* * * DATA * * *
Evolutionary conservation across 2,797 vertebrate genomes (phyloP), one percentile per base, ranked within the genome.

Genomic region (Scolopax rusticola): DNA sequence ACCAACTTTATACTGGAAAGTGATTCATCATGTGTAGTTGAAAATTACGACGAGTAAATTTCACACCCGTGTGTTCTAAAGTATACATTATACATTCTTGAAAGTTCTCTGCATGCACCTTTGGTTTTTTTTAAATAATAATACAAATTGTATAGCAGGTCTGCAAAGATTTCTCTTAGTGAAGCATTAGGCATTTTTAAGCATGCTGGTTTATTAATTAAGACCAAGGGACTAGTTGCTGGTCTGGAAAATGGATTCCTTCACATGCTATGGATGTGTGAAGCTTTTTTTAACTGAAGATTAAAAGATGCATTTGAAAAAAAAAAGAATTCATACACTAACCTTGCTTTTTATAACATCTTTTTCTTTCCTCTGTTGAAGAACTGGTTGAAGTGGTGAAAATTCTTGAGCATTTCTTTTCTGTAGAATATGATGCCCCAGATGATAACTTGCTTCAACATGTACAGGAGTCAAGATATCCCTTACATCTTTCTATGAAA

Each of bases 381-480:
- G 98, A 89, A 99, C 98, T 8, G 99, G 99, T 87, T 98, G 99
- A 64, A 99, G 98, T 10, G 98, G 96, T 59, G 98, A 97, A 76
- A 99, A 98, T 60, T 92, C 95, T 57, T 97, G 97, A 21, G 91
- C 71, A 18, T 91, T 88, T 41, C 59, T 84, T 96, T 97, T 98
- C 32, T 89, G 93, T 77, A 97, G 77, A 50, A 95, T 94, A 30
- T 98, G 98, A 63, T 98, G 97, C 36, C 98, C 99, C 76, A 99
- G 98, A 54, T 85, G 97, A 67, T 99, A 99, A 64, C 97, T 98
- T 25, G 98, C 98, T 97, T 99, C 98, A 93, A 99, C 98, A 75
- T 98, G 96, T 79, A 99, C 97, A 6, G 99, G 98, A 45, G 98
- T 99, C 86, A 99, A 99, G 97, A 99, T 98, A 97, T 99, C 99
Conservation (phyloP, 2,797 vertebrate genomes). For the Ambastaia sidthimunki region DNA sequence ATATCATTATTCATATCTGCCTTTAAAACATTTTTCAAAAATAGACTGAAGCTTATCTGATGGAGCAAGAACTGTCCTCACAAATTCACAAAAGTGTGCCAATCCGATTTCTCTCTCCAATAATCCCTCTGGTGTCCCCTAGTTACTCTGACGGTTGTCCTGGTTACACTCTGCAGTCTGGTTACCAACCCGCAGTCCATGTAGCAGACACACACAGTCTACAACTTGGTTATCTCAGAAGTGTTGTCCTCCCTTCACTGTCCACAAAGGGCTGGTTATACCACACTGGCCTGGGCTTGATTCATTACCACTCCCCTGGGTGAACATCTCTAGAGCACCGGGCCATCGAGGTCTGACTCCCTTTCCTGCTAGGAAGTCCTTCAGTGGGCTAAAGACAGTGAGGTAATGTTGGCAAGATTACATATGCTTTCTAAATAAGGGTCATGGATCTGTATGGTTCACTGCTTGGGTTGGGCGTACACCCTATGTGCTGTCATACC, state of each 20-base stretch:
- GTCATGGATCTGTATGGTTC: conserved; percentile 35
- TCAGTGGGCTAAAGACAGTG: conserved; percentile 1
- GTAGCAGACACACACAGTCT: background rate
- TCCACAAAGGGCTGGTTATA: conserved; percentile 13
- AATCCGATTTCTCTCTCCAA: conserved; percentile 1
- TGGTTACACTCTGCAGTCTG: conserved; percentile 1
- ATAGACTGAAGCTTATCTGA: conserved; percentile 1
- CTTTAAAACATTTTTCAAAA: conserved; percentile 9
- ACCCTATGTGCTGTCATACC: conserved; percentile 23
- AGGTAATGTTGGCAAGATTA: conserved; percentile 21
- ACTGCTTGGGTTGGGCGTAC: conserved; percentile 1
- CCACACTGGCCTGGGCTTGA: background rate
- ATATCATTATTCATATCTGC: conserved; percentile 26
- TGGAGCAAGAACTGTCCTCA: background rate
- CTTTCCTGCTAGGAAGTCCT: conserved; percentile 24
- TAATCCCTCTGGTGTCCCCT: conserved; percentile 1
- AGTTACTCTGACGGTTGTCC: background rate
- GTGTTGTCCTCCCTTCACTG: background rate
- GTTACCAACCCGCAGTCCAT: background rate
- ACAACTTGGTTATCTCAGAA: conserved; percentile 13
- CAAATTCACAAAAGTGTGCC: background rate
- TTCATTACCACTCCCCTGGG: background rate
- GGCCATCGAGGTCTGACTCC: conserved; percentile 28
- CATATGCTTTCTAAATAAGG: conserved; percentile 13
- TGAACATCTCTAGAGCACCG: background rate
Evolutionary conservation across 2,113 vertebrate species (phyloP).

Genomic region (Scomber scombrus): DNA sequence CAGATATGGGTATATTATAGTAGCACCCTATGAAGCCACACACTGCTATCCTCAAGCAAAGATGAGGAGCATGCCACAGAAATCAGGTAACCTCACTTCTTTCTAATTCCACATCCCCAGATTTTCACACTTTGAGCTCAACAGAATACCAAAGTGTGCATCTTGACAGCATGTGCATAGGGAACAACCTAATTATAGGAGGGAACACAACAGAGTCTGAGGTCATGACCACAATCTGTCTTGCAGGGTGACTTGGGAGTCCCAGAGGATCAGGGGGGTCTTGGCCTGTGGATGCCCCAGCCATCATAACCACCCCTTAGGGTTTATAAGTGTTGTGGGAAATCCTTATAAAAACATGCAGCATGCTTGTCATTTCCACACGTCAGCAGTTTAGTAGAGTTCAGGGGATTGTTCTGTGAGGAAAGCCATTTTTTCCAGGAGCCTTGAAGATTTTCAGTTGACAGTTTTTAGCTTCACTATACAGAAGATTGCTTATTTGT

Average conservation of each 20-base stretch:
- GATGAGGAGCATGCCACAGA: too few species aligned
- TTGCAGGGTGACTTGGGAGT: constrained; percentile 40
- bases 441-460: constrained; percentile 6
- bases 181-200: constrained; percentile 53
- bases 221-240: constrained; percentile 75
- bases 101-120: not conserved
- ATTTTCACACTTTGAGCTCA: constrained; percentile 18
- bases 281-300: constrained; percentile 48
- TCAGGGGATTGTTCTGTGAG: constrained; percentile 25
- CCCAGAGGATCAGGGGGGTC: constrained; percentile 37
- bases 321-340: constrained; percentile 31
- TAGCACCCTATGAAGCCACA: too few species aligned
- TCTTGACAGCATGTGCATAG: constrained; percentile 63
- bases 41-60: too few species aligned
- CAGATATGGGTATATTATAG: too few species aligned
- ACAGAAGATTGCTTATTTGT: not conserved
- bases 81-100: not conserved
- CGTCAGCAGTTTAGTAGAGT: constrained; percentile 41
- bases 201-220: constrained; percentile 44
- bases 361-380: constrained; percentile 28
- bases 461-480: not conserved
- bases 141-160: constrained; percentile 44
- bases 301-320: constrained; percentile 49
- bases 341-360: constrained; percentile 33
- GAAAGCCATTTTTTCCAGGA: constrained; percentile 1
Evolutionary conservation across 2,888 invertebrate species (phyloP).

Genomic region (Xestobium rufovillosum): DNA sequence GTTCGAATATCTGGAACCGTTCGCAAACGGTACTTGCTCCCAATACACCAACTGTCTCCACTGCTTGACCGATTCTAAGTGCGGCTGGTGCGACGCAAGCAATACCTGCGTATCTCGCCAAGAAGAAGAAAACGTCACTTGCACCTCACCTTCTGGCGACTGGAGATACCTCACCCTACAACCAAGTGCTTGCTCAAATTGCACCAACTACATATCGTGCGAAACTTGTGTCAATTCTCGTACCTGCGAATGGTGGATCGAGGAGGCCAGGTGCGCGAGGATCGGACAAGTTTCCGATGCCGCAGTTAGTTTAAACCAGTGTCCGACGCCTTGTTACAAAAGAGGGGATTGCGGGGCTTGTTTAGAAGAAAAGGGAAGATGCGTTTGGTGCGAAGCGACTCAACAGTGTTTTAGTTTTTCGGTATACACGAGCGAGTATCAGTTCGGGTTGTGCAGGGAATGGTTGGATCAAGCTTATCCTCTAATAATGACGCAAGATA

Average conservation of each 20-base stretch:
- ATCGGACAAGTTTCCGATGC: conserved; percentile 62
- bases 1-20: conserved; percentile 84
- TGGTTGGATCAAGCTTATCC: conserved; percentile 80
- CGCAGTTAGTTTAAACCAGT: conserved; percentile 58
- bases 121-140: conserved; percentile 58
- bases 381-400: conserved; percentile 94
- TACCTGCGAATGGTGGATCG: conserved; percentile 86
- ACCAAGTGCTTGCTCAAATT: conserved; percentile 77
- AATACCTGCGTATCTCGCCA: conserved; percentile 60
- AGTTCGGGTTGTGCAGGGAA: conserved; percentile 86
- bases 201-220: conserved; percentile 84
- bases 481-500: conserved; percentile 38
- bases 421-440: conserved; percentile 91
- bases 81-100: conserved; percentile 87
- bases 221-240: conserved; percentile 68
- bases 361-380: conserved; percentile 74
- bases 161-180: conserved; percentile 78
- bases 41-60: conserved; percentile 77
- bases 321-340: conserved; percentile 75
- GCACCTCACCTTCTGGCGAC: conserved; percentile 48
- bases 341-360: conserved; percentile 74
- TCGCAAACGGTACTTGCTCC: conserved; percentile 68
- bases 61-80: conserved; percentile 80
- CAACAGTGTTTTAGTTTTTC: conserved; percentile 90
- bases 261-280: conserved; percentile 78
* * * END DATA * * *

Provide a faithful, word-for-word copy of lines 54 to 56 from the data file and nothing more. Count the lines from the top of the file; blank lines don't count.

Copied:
- TAGCACCCTATGAAGCCACA: too few species aligned
- TCTTGACAGCATGTGCATAG: constrained; percentile 63
- bases 41-60: too few species aligned